Wednesday, June 27, 2018 [Tweets] [Favorites]

Marzipan As a Path to ARM-Based Macs

Gus Mueller:

I really do hope we see things from iOS move to the Mac, touch and Pencil support in particular. And the idea that "folks don't want to use touch on the Mac" is pretty dumb when you realize Apple sells a hardware keyboard for the iPad which works exactly the same way as a touch Mac would.

[…]

Well, what if they made it easier for other apps to possibly take their place or at least fill in the gaps until the giants can ship something? Where can we find a billion other developers that already have a codebase that's ready to be compiled on another architecture, because they don't have decades of legacy code to clean up?

And if you look at from this angle, UIKit for MacOS makes perfect sense. Even if it's only to potentially help with a transition, that may or not actually happen. It gives Apple leverage.

Brian Webster:

So I dove into the Frameworks folder in the latest macOS SDK and found a total of 147 frameworks listed there. Yikes! I went down the list and wrote down which ones I think could reasonably be jettisoned on an architecture switch (note that there would also be many APIs within various frameworks that could be tossed too, even if the framework as a whole sticks around).

Previously: Intel and the Danger of Integration, Apple Announces Marzipan for 2019.

13 Comments

> And the idea that "folks don't want to use touch on the Mac" is pretty dumb when you realize Apple sells a hardware keyboard for the iPad which works exactly the same way as a touch Mac would.

But do most iPad users really buy and then use these keyboards? I know the Twitterati do, but I'd love to see hard numbers on how many people actually use their iPad as a laptop.

Jean-Daniel

I still don't get the relation between architecture change and API change.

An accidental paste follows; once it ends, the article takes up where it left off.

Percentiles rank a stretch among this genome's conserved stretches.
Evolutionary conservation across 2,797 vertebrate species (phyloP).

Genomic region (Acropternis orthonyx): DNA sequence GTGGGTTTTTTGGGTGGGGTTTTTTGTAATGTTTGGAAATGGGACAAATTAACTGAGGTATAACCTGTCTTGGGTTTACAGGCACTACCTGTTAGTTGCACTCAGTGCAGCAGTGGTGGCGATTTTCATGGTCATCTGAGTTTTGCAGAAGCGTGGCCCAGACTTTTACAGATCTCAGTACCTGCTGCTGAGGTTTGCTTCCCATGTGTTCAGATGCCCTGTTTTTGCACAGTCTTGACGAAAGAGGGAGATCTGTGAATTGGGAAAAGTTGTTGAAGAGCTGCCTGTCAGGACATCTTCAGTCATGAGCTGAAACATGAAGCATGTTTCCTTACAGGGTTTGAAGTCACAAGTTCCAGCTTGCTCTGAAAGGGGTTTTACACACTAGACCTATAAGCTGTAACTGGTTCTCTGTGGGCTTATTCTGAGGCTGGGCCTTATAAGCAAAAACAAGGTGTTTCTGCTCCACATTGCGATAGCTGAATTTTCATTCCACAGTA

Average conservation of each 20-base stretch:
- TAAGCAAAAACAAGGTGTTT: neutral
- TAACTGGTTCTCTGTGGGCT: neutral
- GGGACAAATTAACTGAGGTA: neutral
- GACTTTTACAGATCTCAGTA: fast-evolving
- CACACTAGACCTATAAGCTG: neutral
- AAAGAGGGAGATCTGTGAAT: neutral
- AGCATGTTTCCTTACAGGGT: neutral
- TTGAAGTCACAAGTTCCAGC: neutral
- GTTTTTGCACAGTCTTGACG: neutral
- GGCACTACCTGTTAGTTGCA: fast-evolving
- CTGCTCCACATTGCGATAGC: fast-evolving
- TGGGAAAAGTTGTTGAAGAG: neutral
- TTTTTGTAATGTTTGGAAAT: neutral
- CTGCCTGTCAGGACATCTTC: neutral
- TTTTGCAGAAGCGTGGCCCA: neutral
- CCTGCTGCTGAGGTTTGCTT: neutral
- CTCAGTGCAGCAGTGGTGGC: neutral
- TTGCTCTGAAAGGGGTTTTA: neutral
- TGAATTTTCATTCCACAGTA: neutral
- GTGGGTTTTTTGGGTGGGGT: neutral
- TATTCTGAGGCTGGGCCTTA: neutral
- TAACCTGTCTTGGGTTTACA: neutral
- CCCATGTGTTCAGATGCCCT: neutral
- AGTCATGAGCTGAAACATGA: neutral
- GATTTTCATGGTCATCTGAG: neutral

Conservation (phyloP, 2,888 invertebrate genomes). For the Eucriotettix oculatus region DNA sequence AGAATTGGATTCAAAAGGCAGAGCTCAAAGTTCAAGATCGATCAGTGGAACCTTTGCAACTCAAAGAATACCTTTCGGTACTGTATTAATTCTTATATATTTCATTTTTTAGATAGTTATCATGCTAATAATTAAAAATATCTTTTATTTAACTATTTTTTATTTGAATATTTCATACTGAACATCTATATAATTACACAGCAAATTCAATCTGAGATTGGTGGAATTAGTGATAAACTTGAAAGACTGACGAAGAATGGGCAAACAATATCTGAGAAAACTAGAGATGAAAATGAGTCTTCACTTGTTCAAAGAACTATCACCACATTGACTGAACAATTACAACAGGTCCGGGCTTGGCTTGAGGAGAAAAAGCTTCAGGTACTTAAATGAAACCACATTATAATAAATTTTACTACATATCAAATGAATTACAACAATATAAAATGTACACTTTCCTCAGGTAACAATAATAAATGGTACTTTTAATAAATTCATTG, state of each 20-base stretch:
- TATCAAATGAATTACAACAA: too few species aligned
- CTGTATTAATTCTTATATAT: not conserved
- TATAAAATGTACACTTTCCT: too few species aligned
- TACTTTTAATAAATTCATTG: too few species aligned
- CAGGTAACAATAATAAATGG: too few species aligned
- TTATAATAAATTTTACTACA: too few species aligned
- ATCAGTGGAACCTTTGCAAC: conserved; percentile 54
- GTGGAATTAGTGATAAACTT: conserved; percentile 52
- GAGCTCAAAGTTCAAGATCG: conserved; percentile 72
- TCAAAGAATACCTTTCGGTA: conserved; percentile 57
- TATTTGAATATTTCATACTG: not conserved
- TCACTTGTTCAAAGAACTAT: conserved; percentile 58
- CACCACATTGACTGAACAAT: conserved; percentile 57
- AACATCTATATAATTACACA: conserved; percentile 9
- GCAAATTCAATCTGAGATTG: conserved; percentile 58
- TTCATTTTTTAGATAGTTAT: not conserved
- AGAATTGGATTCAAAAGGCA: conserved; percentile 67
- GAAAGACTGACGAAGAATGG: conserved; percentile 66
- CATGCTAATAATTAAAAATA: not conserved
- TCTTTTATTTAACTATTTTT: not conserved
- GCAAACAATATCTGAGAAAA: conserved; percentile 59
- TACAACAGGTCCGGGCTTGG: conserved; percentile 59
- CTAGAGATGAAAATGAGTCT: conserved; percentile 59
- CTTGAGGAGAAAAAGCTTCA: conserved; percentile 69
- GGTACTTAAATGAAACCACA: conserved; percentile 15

When Apple moved from PPC to x86, there where not many API deprecation.

@Jean-Daniel Even if they’re not technically forced to remove the deprecated APIs, it’s an opportunity to reduce their QA burden and encourage developers to migrate.

I have an iPad, have had several, use a keyboard with them and HATE having to lift my hands to touch the screen. I end up lifting my hand/my arm to fiddle with the screen. A mouse/touchpad is much more natural than touching the screen when using a keyboard. I'm not alone - my wife has the same experience. She'd love to travel with just an iPad and keyboard cover, but the user experience drives her back to her MacBook because everything she needs to interact with the UI is right under her fingers.

This is NOT the case if you type using the glass keyboard because then the keyboard / display is immediately under your fingers anyway. But the glass keyboard is a terrible user experience for me. I hate it and would quit using any device that required me to use it. I use voice input on my iPhone as much as possible.

Brian should have also considered /System/Library/PrivateFrameworks when he looked at the 10.1.5 SDK frameworks. The PrivateFrameworks probably include things that later graduated to public APIs.

> But do most iPad users really buy and then use these keyboards?